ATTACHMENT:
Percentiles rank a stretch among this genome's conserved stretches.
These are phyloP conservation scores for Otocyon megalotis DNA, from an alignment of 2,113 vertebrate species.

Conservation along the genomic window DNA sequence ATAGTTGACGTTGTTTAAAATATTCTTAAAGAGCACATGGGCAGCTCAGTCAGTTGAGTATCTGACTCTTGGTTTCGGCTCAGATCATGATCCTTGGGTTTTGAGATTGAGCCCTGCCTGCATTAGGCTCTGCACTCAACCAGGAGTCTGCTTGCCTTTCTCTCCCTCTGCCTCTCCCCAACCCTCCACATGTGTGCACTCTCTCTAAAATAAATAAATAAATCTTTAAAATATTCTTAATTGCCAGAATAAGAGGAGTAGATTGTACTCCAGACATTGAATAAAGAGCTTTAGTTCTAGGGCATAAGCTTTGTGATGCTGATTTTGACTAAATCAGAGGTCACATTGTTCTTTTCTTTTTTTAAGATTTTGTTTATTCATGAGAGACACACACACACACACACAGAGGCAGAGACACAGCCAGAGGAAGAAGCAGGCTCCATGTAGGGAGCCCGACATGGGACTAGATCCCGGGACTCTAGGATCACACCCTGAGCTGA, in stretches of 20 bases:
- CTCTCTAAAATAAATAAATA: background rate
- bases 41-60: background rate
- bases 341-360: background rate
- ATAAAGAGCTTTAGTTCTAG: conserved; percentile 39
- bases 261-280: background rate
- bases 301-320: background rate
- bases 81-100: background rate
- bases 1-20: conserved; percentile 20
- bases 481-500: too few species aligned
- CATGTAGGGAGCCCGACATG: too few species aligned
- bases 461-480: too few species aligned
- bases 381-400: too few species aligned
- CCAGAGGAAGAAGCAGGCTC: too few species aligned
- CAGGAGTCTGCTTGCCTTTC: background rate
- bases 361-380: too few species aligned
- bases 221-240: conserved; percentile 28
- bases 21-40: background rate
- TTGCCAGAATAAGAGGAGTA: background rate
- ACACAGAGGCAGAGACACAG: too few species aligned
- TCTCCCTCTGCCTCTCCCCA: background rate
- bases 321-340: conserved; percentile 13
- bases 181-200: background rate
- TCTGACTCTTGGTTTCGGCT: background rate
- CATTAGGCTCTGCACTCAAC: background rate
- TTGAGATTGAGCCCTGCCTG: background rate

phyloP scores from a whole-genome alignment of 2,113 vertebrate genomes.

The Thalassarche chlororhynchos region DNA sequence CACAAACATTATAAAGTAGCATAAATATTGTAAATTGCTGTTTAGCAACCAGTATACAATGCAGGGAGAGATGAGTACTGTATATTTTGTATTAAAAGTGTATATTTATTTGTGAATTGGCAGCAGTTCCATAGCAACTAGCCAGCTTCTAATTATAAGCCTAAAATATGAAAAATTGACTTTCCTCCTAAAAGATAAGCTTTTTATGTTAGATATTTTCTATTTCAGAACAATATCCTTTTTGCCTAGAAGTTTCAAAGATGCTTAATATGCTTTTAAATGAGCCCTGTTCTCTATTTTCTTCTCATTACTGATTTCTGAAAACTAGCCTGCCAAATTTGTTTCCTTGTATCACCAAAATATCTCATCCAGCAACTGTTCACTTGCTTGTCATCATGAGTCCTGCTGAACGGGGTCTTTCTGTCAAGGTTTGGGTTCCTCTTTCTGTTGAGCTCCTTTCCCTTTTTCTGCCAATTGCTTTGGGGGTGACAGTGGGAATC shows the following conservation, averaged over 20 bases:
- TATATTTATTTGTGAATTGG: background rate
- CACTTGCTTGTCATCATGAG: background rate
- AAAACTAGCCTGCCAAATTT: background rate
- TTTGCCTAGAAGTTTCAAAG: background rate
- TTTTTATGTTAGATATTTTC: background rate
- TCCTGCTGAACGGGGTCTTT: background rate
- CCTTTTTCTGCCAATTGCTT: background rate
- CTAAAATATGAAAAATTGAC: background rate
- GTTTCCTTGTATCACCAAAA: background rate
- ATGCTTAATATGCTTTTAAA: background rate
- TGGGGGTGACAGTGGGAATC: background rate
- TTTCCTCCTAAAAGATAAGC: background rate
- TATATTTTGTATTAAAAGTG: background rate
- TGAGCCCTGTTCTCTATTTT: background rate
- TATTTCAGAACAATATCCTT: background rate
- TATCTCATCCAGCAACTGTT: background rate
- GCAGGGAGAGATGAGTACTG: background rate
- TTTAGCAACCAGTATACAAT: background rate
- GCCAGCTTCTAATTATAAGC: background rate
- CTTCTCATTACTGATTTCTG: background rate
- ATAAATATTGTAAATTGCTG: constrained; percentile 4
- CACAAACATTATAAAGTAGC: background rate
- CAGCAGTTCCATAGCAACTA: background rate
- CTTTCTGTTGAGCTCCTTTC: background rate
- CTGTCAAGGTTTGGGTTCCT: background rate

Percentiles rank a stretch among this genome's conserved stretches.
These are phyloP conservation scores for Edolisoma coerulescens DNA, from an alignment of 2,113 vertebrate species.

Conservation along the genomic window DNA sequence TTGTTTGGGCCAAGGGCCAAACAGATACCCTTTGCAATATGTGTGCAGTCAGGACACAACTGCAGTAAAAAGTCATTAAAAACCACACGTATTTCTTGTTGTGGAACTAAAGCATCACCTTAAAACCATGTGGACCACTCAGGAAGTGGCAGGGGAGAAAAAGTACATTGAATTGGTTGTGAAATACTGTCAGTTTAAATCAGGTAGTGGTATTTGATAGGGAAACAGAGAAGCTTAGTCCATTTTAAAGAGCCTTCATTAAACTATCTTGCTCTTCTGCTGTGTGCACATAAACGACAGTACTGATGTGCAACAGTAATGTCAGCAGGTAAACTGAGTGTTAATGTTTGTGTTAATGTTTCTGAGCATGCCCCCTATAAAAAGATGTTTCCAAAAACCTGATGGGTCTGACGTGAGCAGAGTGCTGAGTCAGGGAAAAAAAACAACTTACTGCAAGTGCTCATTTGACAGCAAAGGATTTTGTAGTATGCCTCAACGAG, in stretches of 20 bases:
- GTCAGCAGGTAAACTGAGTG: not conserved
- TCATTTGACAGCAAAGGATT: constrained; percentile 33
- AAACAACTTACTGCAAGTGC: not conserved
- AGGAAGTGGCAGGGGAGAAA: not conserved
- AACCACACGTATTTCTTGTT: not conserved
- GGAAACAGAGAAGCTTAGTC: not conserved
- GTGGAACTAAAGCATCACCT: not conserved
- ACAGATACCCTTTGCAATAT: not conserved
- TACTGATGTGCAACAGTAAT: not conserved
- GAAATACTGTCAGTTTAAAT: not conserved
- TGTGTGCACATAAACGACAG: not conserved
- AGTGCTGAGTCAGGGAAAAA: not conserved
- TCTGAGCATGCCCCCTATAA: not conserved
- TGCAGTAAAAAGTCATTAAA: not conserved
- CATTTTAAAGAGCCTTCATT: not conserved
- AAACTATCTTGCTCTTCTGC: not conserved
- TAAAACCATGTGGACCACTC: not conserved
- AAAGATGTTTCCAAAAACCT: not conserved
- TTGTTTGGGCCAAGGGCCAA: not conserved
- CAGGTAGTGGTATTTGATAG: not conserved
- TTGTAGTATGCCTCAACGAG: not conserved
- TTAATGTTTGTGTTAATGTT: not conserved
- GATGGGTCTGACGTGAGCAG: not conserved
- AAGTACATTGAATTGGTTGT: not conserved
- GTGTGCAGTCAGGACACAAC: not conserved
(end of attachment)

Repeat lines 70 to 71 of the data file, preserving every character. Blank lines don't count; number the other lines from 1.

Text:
- AGTGCTGAGTCAGGGAAAAA: not conserved
- TCTGAGCATGCCCCCTATAA: not conserved